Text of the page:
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Gregory Charles Royal’s Hardbop Life

Veteran trombonist stages production of jazz musical "It's a Hardbop Life" in Washington, DC

Gregory Charles Royal
Gregory Charles Royal
Gregory Royal in It's a Hardbop Life
Gregory Charles Royal (trombone), Raashan Carter (bass) and Chris Albert (trumpet) in It's A Hardbop Life

A veteran jazz musician and Broadway pit player, trombonist Gregory Charles Royal got the initial inspiration for “It’s a Hardbop Life,” while performing as one of the backing musicians in the Broadway production of “Five Guys Named Moe.” He thought to himself, “Damn, if they can do it, why can’t I?” And a jazz musical, written and performed by musicians, was born. The latest incarnation of “It’s a Hardbop Life” will be staged at Mead Theatre Lab at Flashpoint in Washington, DC on Friday, June 4 and Saturday, June 5. Performing with Royal in “It’s a Hardbop Life” are Ken Crutchfield (drums), Clarence Seay (bass) and Rachel Cora Wood. The production is presented by American Youth Symphony, an organization dedicated to getting kids into instrumental music.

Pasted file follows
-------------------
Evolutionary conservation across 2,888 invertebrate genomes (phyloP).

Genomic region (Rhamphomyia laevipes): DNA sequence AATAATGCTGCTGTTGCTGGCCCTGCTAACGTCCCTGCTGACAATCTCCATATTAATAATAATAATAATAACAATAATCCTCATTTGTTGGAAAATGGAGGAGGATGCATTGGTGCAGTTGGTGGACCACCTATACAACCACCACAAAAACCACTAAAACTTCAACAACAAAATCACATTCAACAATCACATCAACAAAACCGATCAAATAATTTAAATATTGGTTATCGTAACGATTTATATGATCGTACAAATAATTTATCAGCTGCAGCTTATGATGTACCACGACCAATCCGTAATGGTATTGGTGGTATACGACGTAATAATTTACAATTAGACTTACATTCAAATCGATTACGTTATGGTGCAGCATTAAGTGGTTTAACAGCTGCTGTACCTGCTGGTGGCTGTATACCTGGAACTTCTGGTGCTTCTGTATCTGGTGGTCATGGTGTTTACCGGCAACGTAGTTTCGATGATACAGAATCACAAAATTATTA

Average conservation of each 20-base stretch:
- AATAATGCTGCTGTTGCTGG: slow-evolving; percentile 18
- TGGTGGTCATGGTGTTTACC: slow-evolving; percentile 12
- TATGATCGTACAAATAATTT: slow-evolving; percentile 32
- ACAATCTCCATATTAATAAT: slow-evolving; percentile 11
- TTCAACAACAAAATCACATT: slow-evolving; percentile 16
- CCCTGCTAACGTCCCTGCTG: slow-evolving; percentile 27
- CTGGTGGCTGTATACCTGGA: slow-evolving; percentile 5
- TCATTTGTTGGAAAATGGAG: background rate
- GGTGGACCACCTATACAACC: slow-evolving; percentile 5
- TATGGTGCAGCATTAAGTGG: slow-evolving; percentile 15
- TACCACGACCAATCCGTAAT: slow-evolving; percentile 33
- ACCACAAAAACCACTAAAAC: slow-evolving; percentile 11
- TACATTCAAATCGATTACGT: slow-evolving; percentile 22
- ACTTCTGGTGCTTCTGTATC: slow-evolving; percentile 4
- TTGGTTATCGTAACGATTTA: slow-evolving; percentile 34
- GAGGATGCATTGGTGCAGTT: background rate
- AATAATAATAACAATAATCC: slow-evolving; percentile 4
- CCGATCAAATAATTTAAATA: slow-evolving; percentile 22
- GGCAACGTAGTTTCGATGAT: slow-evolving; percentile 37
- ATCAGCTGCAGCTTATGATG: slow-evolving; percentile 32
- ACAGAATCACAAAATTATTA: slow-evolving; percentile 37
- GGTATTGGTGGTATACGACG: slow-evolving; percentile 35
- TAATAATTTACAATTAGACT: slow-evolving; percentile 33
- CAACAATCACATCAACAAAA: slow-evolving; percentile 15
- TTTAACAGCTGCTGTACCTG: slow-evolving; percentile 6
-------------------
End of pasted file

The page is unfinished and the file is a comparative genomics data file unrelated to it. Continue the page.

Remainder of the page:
The plot of the play clearly reveals Royal’s intentions for its impact. “It’s a story of a young rapper who through a fantasy or dream is taken back to 1964 and the life of his father,” explains Royal. “His father’s band is getting ready for a performance at this fictitious club called the Jazz Corner. The lesson he’s learning is that instrumental music itself is important. It’s a sort of fable.” Fable it may be, but of course other than the time travel bit the storyline is not so fantastic given how many rappers have familial roots in jazz. Royal acknowledges that fact, but argues that it’s all about perception. “The problem is that they’re not in the mainstream, so that if you go into schools or whatever, the average kid doesn’t know about these rappers who are really into the craft,” he says. “And that’s the problem.”

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